HOUSTON (KTRK) -- Havana, Cuba is filled with energy, with life.
"I like Cuba. I love Cuba. I like la vida. You like the life here?" one man told Eyewitness News.
As content as people here might seem, there is a deep and silent hatred of the Cuban government, especially among the younger generation. They speak of a bleak future, one of little opportunity and stifled oppression. Just listen to the extraordinary interview of this one young man.
"Life in Cuba is a heinous life. Difficult. Too much hunger," Cuban Daniel Solis said.
Solis is a college graduate and a registered nurse, but he's not putting his degree to work.
"I'm driving, driving a bike because I got to earn my livelihood this way because other way is not possible," he said.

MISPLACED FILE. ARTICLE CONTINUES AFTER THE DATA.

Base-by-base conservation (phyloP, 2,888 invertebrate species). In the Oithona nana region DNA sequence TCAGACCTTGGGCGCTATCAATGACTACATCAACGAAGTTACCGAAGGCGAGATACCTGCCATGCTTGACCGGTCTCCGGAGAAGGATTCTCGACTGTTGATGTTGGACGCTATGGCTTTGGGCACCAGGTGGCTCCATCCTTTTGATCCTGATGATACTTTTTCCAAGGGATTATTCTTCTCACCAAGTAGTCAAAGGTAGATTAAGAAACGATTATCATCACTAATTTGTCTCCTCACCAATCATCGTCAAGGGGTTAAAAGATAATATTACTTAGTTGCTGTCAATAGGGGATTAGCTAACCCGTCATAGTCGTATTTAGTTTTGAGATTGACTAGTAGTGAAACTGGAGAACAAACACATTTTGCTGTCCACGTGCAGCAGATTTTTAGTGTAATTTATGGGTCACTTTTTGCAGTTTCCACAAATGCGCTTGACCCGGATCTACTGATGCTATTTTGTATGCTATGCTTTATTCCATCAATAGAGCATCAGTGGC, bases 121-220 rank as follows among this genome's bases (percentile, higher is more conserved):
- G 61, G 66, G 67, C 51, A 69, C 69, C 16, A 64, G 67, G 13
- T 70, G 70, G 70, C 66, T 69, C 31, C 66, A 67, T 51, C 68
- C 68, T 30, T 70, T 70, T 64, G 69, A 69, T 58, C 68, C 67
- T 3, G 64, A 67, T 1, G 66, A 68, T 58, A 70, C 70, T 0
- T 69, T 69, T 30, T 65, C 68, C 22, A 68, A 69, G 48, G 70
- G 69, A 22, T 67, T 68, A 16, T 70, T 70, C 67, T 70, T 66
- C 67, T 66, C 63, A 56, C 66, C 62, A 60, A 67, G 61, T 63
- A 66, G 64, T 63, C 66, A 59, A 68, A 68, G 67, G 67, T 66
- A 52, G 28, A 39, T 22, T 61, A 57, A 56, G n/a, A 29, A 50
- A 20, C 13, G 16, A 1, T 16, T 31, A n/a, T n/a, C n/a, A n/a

Daniel, like his older brother, is a bike taxi -- by choice. He hopes to make $120 this month. That is double the salary he made as a government nurse.
"The government is so terrible. So bad. I hate Fidel Castro," he said.
"You hate him?" we asked.
"Yea, I hate him," he said.
"And you hate his brother Raul?"
This type of anti government rant is usually only spoken in secret. But Solis is tired of the secrets.
"He betrayed us," he said.
A person can be thrown into jail for such words. But with today's improving relations with the United States, there seems to be a new openness.
"Now I think Raul Castro is open more. I think this is good for future of Cuban people," Cuban Salvador Macillas said.
It was back in 1960 that the United States imposed the embargo against Cuba. It was designed to crush the dictatorship, but the Castros haven't gone anywhere.
At Revolution Square, images of Fidel and his Marxist revolutionary accomplice, Che Guevara, are everywhere. But political change is on the horizon.
"We have to wait and see. I think that it's going to be okay for Cuba," Cuban artist Alia Alfonzo said.
Like others here, Alfonso says he can sense it, feel it, and with open arms, the younger generation welcomes it.